Thoughts on diet culture lately

I have seen a lot of STUPID stuff on the internet lately. And by stupid stuff, I mean inherently disordered things cloaked in the world of recovery and diet culture.

Let’s face it: not everyone on this planet sees diet culture for what it is. Some people–even though they claim to have knowledge about food, nutrition, exercise, and health–lack an understanding of the severity of EDs/DE.

Last night, I saw a post from a dietitian on my timeline that was one of those stupid memes that basically showed how much 400 calories of chicken/beef fill up your stomach versus how 400 calories of veggies fill up your stomach.

Image result for 400 calories of vegetables

The reality–that this photo fails to mention–is that a combination of all three of the above pictured foods would leave you the most full, the most fueled, and the most ready to kick ass.

There are a few things wrong with this picture:

  1. chicken/beef are in no way unhealthy. They might be less “physically filling” than leafy greens, but they contain a lot of necessary nutrients. (HELLO, protein!!)
  2. everyone’s stomach would react different to the same meal. So you could feed me 400 calories of veggies and my friend Jessica 400 calories of veggies and it would fuel us in different ways. Our stomachs are different.
  3. these photos promote disordered habits! it continued the notion and the disordered thought that we should eat more of foods that fill us up because it will ultimately be less than if we ate something else.
  4. number 3 doesn’t even make sense because if you ate 400 calories of veggies you would need more food still because they won’t fuel you the same as a good mix of carbs, fats, proteins, and veggies would!

I could keep going, but you get the gist. I’ve seen a lot of posts that perpetuate these ideas, and it makes me even more sad to see them when they’re coming from dietitians.

And I get it, not everyone operates under a HAES perspective, and not everyone sees things the same way I do, but dietitians/nutritionists are some of the people who could really make a difference when it comes to the diet mentality and the disordered habits we see so often in our society.

WHICH leads me to another point.

So Logan’s best friend is currently in med school. He knows all about my recovery and we’ve had a lot of great conversations about diet culture, health in general, and peoples’ relationships with food and their bodies.

I can tend to be super *gung-ho* about EDs and diet culture in general, and sometimes I forget that not everyone sees diet culture as the miserable monster it is. In fact, I would be willing to say that most people don’t see it that way.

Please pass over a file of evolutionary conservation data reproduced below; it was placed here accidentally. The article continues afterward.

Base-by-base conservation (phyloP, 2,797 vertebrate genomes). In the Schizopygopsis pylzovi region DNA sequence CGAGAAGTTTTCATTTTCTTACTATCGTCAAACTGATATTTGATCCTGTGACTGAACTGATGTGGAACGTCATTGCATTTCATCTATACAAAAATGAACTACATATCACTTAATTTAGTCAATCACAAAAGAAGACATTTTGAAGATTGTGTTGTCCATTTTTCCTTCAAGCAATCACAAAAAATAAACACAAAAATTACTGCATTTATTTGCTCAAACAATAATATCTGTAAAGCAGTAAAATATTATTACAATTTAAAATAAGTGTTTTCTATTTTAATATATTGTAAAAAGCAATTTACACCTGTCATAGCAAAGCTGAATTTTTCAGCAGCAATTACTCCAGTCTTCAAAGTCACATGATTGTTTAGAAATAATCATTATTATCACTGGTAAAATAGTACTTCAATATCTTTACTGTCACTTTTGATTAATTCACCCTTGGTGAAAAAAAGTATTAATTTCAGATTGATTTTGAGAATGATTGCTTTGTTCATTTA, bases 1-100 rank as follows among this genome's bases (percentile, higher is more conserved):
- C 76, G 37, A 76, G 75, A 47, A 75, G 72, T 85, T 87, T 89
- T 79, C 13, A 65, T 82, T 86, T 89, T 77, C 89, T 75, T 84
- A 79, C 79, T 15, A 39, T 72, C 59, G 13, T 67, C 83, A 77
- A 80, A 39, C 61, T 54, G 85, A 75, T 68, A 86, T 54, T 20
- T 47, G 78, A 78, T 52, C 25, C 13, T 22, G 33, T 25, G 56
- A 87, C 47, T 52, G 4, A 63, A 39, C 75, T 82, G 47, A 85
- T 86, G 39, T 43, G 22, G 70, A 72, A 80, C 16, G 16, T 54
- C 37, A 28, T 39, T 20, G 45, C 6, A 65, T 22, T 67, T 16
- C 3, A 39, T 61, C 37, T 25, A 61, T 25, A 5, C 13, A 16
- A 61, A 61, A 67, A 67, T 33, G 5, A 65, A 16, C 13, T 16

What you and I see as a disordered thought, people who are not in the recovery community would view as a *health conscious* thought. SOMETIMES that might be the case.

I’ve explained to my friend in med school that there’s a whole spectrum when it comes to disordered eating and eating disorders, and what always shocks me is that he has received little to no information about eating disorders.

I’ve told him a thousand times to keep me updated when they come up, so I can let him know if the information is legitimate or not. Not that I’m such an expert, but my experience with doctors has led me to believe that they don’t receive a quality education about EDs.

SO. He finally texts me about a week ago that EDs finally came up, but they really only touched upon the medical complications that can be caused by EDs.

He asked me a few questions to get more info, and I told him I was glad he did. I made it clear that EDs look different for every person, so it can be dangerous to base your understanding of them on the case studies you get in text books.

And that thought brings me to a whole other thought from a few months back. Many of you know that I’m in graduate school studying to be an LMHC (a therapist). I took a class this past spring that focused on diagnosing clients and working with the DSM.

Of course, our class had a whole day dedicated to understanding EDs, and I was honestly disappointed at how my professor explained them. She took full responsibility at the beginning of our class saying that EDs are not her area of expertise and she does not feel comfortable working with people with EDs because she feels that someone with a ED specialization would be more helpful.

The conversations I’ve had with my friend in med school and my experience with this professor and this class have made me realize how inaccurate people’s understandings of EDs are. Most people only recognize anorexia and bulimia as a problem, which is bad enough, but even then, they think that anorexia and bulimia can only look a certain way.

Like I said above, I know this isn’t everyone’s wheelhouse. I can’t sit around and expect everyone on the planet to have a full and comprehensive understanding of eating disorders.

But I do think it’s fair to ask people to listen when we correct them and when we educate them. And for the people who respond that “not everyone has an eating disorder,” you are sure right, and boy are those people lucky.

The truth is that a lot of people DO have eating disorders, and even more people have disordered eating habits, which we still fail to recognize. And oftentimes, the people who could spot the first signs of these problems (doctors, dietitians) can accidentally perpetuate disordered eating by giving advice that is laden in diet culture.

While we may not be able to change the world overnight, conversations like these always leave me more motivated to continue to educate others on how important a healthy relationship with food and with your body is.

After all, your body is the only one you’ve got!

*educational eating disorder resources are available on my resources page*

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